Santiago cries blackmail over threats to sue for ‘mongoloid’ remarkBy Katherine Evangelista
MANILA, Philippines — Senator Miriam Defensor-Santiago on Wednesday slammed the members of the Down Syndrome Association of the Philippines, Inc. (DSAPI) for threatening to sue her over her statement calling her political enemies “mongoloids.”
In a letter addressed to DSAPI President Tony Pasia, Santiago said that it will be unlawful for members of the group to charge her with alleged violation of the law, R.A. No. 9442, also known as the Magna Carta for Persons with Disability (PWD) for her statement last week at a media forum.
“I tell all my enemies who just want to get off me, stop molesting me, you mongoloids!” she told reporters at the Senate, referring to her critics.
“Some in your group threaten to sue me in court. They are in danger of committing the crime of threats, also known as blackmail. (Penal Code, Article 283). If so, I would then have the right to sue them for damages, under the law penalizing any private individual who ‘obstructs, defeats, violates, or in any manner impinges or impairs,’ any person’s freedom of speech (Civil Code, Article 32, para. 2),” Santiago said in her letter.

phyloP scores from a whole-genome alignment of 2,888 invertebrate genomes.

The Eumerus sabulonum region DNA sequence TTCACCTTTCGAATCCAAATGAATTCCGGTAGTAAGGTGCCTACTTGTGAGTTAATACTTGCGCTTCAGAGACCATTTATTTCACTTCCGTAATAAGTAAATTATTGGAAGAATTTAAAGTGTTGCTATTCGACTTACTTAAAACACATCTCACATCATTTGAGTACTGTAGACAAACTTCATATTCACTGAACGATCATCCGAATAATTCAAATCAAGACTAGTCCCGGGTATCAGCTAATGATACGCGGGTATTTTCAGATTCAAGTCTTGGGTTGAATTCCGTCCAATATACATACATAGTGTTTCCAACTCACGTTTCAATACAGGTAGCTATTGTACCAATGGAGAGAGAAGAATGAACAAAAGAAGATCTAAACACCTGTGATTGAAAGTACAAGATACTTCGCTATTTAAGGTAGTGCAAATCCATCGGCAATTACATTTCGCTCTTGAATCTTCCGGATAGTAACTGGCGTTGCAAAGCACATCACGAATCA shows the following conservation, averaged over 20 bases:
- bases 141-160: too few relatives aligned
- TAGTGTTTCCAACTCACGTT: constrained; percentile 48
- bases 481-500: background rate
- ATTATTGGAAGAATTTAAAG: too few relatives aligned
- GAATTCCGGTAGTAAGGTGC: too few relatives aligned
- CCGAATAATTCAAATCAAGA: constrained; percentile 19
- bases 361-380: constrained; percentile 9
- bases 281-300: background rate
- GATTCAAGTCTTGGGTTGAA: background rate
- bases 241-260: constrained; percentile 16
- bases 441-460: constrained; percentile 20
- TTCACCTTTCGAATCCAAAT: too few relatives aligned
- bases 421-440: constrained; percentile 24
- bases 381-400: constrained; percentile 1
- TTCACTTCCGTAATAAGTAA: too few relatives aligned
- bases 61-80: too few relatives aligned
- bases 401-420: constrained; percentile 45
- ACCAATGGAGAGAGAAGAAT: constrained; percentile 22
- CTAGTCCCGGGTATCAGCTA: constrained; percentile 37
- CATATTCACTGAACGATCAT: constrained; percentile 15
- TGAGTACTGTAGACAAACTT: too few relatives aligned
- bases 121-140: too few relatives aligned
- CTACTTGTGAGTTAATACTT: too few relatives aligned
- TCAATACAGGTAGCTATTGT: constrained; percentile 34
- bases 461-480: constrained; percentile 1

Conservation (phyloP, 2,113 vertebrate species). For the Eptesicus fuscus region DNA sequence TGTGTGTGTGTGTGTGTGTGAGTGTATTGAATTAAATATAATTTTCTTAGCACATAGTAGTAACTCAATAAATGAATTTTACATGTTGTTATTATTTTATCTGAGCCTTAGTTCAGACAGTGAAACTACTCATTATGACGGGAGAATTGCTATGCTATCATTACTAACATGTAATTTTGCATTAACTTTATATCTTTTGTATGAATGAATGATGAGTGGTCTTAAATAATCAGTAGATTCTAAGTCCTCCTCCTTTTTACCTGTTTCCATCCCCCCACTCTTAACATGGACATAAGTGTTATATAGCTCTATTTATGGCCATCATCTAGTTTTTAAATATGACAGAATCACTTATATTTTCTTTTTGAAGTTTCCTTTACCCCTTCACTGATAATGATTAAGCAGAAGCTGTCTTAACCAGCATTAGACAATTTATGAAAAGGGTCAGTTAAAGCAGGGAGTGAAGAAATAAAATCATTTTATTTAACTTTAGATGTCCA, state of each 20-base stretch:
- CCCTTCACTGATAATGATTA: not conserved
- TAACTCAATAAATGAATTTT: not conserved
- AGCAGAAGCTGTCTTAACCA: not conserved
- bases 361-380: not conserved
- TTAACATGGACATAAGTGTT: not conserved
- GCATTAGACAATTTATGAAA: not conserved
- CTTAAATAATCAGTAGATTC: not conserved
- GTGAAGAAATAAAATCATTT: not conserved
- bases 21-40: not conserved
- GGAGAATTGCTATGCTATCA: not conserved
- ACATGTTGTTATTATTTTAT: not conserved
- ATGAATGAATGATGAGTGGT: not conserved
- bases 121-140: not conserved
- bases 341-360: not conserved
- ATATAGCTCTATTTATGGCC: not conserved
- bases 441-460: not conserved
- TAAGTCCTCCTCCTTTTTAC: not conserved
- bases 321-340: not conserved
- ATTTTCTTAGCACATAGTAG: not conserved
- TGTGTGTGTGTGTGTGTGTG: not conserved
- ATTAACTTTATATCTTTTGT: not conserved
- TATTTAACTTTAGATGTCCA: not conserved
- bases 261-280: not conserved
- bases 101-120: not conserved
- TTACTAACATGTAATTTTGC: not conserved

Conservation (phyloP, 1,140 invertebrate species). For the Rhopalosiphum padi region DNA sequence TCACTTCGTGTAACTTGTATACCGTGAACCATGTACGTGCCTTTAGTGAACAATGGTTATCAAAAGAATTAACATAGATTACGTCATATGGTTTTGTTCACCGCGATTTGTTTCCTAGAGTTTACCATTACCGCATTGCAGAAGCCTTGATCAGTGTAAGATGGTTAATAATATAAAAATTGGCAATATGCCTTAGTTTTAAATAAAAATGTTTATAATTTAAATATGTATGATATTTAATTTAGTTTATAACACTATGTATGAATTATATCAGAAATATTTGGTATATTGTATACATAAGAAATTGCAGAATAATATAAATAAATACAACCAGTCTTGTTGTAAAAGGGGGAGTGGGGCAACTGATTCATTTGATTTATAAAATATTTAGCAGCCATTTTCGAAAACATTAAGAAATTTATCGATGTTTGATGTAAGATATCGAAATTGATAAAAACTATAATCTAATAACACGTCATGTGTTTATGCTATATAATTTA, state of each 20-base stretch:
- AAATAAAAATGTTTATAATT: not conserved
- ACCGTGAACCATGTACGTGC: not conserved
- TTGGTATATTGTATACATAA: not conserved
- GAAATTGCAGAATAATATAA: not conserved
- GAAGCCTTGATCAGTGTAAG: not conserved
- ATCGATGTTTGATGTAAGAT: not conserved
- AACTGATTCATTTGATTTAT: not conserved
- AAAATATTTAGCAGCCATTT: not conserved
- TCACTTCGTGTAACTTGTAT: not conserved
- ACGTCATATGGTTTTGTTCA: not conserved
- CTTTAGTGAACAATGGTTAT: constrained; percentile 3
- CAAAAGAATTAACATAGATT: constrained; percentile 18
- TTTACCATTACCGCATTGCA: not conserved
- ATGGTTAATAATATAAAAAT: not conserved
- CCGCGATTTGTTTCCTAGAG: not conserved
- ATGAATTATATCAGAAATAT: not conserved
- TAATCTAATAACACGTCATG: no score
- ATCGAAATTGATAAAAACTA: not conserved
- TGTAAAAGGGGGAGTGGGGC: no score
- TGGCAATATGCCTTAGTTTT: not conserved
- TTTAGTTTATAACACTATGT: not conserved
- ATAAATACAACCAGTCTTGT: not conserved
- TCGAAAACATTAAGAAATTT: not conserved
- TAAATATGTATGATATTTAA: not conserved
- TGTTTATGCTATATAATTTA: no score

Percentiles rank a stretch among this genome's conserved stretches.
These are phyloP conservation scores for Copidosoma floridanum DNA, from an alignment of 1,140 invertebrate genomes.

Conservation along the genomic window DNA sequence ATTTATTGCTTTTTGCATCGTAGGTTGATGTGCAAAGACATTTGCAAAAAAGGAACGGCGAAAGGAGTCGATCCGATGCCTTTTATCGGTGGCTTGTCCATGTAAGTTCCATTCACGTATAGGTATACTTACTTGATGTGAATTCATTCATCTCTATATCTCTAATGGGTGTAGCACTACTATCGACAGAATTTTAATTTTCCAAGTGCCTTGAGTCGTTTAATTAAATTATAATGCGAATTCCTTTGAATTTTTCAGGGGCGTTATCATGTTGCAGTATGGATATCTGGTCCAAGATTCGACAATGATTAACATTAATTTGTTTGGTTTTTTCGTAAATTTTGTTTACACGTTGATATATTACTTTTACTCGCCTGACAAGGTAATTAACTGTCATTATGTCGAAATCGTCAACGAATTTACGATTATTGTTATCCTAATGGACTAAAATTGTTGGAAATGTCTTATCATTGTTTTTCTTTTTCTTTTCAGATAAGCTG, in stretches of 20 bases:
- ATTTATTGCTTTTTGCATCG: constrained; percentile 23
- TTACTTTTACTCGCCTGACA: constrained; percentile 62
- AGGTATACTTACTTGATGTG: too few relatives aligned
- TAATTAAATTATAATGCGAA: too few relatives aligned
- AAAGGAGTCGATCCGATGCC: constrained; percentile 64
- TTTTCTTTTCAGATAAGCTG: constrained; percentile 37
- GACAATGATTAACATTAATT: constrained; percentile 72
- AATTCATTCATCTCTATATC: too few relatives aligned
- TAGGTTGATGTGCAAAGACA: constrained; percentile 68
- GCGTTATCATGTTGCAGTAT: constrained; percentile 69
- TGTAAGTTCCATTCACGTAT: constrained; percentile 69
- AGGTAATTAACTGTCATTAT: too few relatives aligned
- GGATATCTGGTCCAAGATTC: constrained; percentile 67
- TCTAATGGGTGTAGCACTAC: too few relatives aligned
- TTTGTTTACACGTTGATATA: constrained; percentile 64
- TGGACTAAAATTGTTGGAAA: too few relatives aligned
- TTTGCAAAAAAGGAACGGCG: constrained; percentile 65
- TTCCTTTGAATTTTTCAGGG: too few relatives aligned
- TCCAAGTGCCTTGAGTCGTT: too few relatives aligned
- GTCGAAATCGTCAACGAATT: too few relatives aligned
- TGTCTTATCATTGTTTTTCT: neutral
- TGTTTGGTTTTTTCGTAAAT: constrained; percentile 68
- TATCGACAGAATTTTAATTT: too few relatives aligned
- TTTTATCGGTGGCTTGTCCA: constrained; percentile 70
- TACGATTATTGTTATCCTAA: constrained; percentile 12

Nevertheless, Santiago promised to “impose self-censorship” to avoid future misunderstandings.
“As a parent myself, I understand that what obviously motivates you and my other critics is parental love and concern. This being so, I extend the hand of friendship. Out of goodwill, I will impose self-censorship, by avoiding in future any word that refers to a person with disability,” Santiago said.
She clarified that her statement did not intend to malign persons with disability but said that her statement was addressed to her political opponents.
Santiago added that the phrase “stop molesting me, you mongoloids,” was from a Pulitzer Prize winning book, A Confederacy of Dunces by John Kennedy Toole. Santiago said that while Kennedy was alive, he was not criticized for his work and was even lauded by literary critics.
“It is unfair and misguided to charge me with intent to violate the law, when my intent was to emphasize my anti-graft stance. The issue is not really the law, but your group’s interpretation of the law. Without being too technical, I have to point out that the Penal Code exempts from criminal liability ‘any person who acts in the lawful exercise of a right,’” Santiago said in her letter.
Santiago said that free speech, as provided by the Constitution’s Article 3, Section 4, states “No law shall be passed abridging the freedom of speech, of expression, or of the press.”
“In constitutional law, freedom of speech occupies a preferred position. Historically considered, freedom of speech and press generally means immunity from prior restraint, also known as censorship,” Santiago said.
She added that the Magna Carta for PWDs is not a censorship law, but it seeks to prevent ridicule of PWDs.
“The Magna Carta does not seek to censor the use of the word ‘mongoloid,’ ‘autistic,’ or similar words in any public speech. That would be unconstitutional censorship,” she added.